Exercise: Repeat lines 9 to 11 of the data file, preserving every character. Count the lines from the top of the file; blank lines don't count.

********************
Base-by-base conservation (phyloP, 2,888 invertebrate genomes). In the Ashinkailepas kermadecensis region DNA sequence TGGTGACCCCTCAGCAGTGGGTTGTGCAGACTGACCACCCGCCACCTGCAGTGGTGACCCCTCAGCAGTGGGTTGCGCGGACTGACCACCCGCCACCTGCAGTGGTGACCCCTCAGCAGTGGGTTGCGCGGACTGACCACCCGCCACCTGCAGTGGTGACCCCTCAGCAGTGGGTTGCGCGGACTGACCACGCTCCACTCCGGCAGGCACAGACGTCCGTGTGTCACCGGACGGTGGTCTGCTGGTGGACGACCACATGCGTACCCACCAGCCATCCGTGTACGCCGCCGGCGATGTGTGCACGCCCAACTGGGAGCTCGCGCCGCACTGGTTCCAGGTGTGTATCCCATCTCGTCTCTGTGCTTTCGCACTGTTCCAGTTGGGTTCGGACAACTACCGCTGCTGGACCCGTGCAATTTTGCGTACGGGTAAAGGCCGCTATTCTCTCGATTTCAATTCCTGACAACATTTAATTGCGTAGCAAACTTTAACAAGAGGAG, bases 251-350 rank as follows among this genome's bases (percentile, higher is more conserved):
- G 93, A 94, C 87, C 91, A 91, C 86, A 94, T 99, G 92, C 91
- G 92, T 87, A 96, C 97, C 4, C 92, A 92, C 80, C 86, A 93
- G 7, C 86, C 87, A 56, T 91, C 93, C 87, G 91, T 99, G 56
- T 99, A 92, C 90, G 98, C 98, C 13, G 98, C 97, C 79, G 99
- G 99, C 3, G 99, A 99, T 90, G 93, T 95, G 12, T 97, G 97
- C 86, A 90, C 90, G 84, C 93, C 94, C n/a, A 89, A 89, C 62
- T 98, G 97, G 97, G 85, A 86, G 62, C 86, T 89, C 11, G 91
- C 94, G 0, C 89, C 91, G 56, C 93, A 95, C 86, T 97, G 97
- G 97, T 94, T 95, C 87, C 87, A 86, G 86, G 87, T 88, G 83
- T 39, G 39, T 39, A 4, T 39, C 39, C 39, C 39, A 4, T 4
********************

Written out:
- C 94, G 0, C 89, C 91, G 56, C 93, A 95, C 86, T 97, G 97
- G 97, T 94, T 95, C 87, C 87, A 86, G 86, G 87, T 88, G 83
- T 39, G 39, T 39, A 4, T 39, C 39, C 39, C 39, A 4, T 4